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The Costs of Data Expand / Collapse
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Posted Wednesday, August 21, 2013 8:58 PM


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Comments posted to this topic are about the item The Costs of Data






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Post #1487025
Posted Wednesday, August 21, 2013 11:03 PM


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NM.

--Jeff Moden
"RBAR is pronounced "ree-bar" and is a "Modenism" for "Row-By-Agonizing-Row".

First step towards the paradigm shift of writing Set Based code:
Stop thinking about what you want to do to a row... think, instead, of what you want to do to a column."

(play on words) "Just because you CAN do something in T-SQL, doesn't mean you SHOULDN'T." --22 Aug 2013

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Post #1487049
Posted Thursday, August 22, 2013 7:16 AM
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I'm sorry - but IMHO you start with a basic premise that I disagree with ... the government right or responsibility to collect data. Where in the US Constitution does it authorize government to collect data? ... and I'm not just talking about this from a NSA / Security standpoint but also from an economic / business point of view. In collecting this data government has started to complete with private enterprise.
Post #1487239
Posted Thursday, August 22, 2013 7:47 AM
Old Hand

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JBrosch (8/22/2013)
I'm sorry - but IMHO you start with a basic premise that I disagree with ... the government right or responsibility to collect data. Where in the US Constitution does it authorize government to collect data? ... and I'm not just talking about this from a NSA / Security standpoint but also from an economic / business point of view. In collecting this data government has started to complete with private enterprise.


The Commerce Clause and the Census clause. And whether or not you think the collection activities meet Constitutional muster is pretty much irrelevant, because the data is being collected, and it has to be dealt with. Keep in mind that these programs have existed long enough for anyone who objects to bring action to have them stopped, which implies they are Constitutional.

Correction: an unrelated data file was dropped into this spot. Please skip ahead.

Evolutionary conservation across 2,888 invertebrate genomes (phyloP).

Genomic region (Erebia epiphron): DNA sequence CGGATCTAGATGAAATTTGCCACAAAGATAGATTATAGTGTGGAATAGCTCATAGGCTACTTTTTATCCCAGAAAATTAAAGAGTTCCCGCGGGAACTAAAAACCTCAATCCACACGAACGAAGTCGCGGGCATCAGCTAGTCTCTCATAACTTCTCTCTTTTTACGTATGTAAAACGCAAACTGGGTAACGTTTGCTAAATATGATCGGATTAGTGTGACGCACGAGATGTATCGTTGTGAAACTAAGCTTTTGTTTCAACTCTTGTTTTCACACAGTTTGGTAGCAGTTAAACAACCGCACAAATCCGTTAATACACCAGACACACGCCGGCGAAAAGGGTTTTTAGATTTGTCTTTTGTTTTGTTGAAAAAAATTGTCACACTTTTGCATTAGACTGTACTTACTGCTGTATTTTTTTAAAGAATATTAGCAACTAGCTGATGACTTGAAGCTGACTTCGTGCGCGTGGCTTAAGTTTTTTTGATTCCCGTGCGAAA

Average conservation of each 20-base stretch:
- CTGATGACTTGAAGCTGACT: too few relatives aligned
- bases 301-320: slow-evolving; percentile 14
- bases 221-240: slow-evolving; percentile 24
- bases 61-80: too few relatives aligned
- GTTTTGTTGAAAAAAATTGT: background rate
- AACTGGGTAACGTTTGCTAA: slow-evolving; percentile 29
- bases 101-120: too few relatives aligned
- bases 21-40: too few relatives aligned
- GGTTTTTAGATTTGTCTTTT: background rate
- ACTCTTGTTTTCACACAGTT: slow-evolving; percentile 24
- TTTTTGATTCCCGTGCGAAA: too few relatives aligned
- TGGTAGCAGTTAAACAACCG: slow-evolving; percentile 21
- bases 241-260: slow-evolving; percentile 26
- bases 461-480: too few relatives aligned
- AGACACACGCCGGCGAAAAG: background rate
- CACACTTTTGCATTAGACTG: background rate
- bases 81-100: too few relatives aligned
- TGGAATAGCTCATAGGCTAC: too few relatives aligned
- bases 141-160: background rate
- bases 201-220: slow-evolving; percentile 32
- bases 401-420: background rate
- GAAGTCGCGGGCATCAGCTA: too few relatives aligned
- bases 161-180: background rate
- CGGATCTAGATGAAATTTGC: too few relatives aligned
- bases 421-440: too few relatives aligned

Post #1487264
Posted Thursday, August 22, 2013 8:50 AM


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Don't get caught up in the politics here. This isn't a debate over government collecting data. The point in the editorial was about research and other data the government has being shared. The information wants to be free, but there are real costs to exposing, storing, managing, etc. the ever expanding amount of data.






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Post #1487317
Posted Thursday, August 22, 2013 10:02 AM
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I'm reminded of that scene in Star Trek II where Kirk goes to Spock and says something to the effect of: "These trainees of yours, how good are they really? How would they respond under real pressure?"

Spock replied: "As with all living things: Each according to his gifts."

IT has weathered similar scenarios in the past, and we are to some extent victims of our own success. It wasn't that long ago you almost had to have on-site IT support because remote support tools (and their associated networks) hadn't matured. As those tools matured and became less expensive fewer people could support more systems and end users in more locations. Now it's not at all unusual for someone to offer end user support to someone literally half a world away.

To be certain, the real costs of collecting, storing, managing and disseminating data are rising. And while funding does need to be addressed, it is equally important to look for the opportunities to come up with ways to mitigate those costs, whether it is new technology or new business models or something entirely different.